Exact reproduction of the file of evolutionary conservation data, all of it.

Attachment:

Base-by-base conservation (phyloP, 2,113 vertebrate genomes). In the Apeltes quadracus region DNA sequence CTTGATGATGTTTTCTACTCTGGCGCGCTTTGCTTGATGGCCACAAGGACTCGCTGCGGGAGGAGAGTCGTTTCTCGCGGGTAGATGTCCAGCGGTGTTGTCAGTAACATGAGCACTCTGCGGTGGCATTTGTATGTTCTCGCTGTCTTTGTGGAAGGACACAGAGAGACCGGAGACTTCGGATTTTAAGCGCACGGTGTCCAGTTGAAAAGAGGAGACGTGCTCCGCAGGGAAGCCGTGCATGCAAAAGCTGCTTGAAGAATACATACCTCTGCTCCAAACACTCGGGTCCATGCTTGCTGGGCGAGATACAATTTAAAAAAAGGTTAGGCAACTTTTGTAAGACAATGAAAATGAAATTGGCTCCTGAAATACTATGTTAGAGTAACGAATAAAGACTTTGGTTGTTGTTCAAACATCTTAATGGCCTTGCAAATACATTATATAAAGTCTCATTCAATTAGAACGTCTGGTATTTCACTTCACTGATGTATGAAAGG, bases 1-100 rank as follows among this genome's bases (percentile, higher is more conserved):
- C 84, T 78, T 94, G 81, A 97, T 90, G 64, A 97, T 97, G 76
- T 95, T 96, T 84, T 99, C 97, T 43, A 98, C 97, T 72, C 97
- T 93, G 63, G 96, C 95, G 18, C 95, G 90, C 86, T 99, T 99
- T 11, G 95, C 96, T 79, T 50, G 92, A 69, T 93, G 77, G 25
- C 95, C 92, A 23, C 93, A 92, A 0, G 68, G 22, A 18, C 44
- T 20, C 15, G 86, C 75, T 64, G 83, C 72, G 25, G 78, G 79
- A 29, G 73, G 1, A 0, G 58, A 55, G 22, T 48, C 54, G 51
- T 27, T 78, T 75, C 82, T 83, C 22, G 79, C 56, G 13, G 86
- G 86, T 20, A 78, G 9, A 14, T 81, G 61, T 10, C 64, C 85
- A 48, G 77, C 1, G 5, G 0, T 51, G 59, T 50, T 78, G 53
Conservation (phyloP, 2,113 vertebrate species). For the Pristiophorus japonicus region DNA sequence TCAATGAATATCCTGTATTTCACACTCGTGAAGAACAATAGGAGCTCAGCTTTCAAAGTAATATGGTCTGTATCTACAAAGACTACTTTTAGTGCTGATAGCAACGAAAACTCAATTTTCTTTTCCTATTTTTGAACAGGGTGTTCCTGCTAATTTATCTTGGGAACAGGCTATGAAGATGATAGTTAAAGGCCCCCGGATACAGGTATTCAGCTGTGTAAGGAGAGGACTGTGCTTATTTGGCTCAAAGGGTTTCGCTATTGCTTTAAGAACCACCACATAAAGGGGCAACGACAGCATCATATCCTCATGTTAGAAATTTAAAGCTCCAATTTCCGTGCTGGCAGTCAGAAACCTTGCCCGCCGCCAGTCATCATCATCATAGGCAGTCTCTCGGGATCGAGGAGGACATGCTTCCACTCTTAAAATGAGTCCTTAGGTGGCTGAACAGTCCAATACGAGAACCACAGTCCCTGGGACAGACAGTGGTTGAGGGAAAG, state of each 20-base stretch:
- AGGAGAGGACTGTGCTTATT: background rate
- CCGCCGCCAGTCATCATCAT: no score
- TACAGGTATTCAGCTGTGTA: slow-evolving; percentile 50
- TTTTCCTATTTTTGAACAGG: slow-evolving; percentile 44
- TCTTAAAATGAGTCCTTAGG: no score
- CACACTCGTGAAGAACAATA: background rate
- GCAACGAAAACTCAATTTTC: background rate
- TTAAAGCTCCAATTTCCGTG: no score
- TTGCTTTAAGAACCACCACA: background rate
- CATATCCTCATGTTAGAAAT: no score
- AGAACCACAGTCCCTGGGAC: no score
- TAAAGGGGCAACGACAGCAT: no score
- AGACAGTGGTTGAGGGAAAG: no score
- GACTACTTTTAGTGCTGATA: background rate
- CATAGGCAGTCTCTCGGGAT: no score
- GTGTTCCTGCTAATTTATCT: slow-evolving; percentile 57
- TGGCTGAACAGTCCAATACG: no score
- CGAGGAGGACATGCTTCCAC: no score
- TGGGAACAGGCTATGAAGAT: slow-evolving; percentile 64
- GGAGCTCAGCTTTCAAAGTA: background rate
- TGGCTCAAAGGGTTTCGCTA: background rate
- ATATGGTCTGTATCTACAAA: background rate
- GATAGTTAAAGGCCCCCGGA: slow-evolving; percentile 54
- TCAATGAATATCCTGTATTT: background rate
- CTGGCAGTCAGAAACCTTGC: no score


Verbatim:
Base-by-base conservation (phyloP, 2,113 vertebrate genomes). In the Apeltes quadracus region DNA sequence CTTGATGATGTTTTCTACTCTGGCGCGCTTTGCTTGATGGCCACAAGGACTCGCTGCGGGAGGAGAGTCGTTTCTCGCGGGTAGATGTCCAGCGGTGTTGTCAGTAACATGAGCACTCTGCGGTGGCATTTGTATGTTCTCGCTGTCTTTGTGGAAGGACACAGAGAGACCGGAGACTTCGGATTTTAAGCGCACGGTGTCCAGTTGAAAAGAGGAGACGTGCTCCGCAGGGAAGCCGTGCATGCAAAAGCTGCTTGAAGAATACATACCTCTGCTCCAAACACTCGGGTCCATGCTTGCTGGGCGAGATACAATTTAAAAAAAGGTTAGGCAACTTTTGTAAGACAATGAAAATGAAATTGGCTCCTGAAATACTATGTTAGAGTAACGAATAAAGACTTTGGTTGTTGTTCAAACATCTTAATGGCCTTGCAAATACATTATATAAAGTCTCATTCAATTAGAACGTCTGGTATTTCACTTCACTGATGTATGAAAGG, bases 1-100 rank as follows among this genome's bases (percentile, higher is more conserved):
- C 84, T 78, T 94, G 81, A 97, T 90, G 64, A 97, T 97, G 76
- T 95, T 96, T 84, T 99, C 97, T 43, A 98, C 97, T 72, C 97
- T 93, G 63, G 96, C 95, G 18, C 95, G 90, C 86, T 99, T 99
- T 11, G 95, C 96, T 79, T 50, G 92, A 69, T 93, G 77, G 25
- C 95, C 92, A 23, C 93, A 92, A 0, G 68, G 22, A 18, C 44
- T 20, C 15, G 86, C 75, T 64, G 83, C 72, G 25, G 78, G 79
- A 29, G 73, G 1, A 0, G 58, A 55, G 22, T 48, C 54, G 51
- T 27, T 78, T 75, C 82, T 83, C 22, G 79, C 56, G 13, G 86
- G 86, T 20, A 78, G 9, A 14, T 81, G 61, T 10, C 64, C 85
- A 48, G 77, C 1, G 5, G 0, T 51, G 59, T 50, T 78, G 53
Conservation (phyloP, 2,113 vertebrate species). For the Pristiophorus japonicus region DNA sequence TCAATGAATATCCTGTATTTCACACTCGTGAAGAACAATAGGAGCTCAGCTTTCAAAGTAATATGGTCTGTATCTACAAAGACTACTTTTAGTGCTGATAGCAACGAAAACTCAATTTTCTTTTCCTATTTTTGAACAGGGTGTTCCTGCTAATTTATCTTGGGAACAGGCTATGAAGATGATAGTTAAAGGCCCCCGGATACAGGTATTCAGCTGTGTAAGGAGAGGACTGTGCTTATTTGGCTCAAAGGGTTTCGCTATTGCTTTAAGAACCACCACATAAAGGGGCAACGACAGCATCATATCCTCATGTTAGAAATTTAAAGCTCCAATTTCCGTGCTGGCAGTCAGAAACCTTGCCCGCCGCCAGTCATCATCATCATAGGCAGTCTCTCGGGATCGAGGAGGACATGCTTCCACTCTTAAAATGAGTCCTTAGGTGGCTGAACAGTCCAATACGAGAACCACAGTCCCTGGGACAGACAGTGGTTGAGGGAAAG, state of each 20-base stretch:
- AGGAGAGGACTGTGCTTATT: background rate
- CCGCCGCCAGTCATCATCAT: no score
- TACAGGTATTCAGCTGTGTA: slow-evolving; percentile 50
- TTTTCCTATTTTTGAACAGG: slow-evolving; percentile 44
- TCTTAAAATGAGTCCTTAGG: no score
- CACACTCGTGAAGAACAATA: background rate
- GCAACGAAAACTCAATTTTC: background rate
- TTAAAGCTCCAATTTCCGTG: no score
- TTGCTTTAAGAACCACCACA: background rate
- CATATCCTCATGTTAGAAAT: no score
- AGAACCACAGTCCCTGGGAC: no score
- TAAAGGGGCAACGACAGCAT: no score
- AGACAGTGGTTGAGGGAAAG: no score
- GACTACTTTTAGTGCTGATA: background rate
- CATAGGCAGTCTCTCGGGAT: no score
- GTGTTCCTGCTAATTTATCT: slow-evolving; percentile 57
- TGGCTGAACAGTCCAATACG: no score
- CGAGGAGGACATGCTTCCAC: no score
- TGGGAACAGGCTATGAAGAT: slow-evolving; percentile 64
- GGAGCTCAGCTTTCAAAGTA: background rate
- TGGCTCAAAGGGTTTCGCTA: background rate
- ATATGGTCTGTATCTACAAA: background rate
- GATAGTTAAAGGCCCCCGGA: slow-evolving; percentile 54
- TCAATGAATATCCTGTATTT: background rate
- CTGGCAGTCAGAAACCTTGC: no score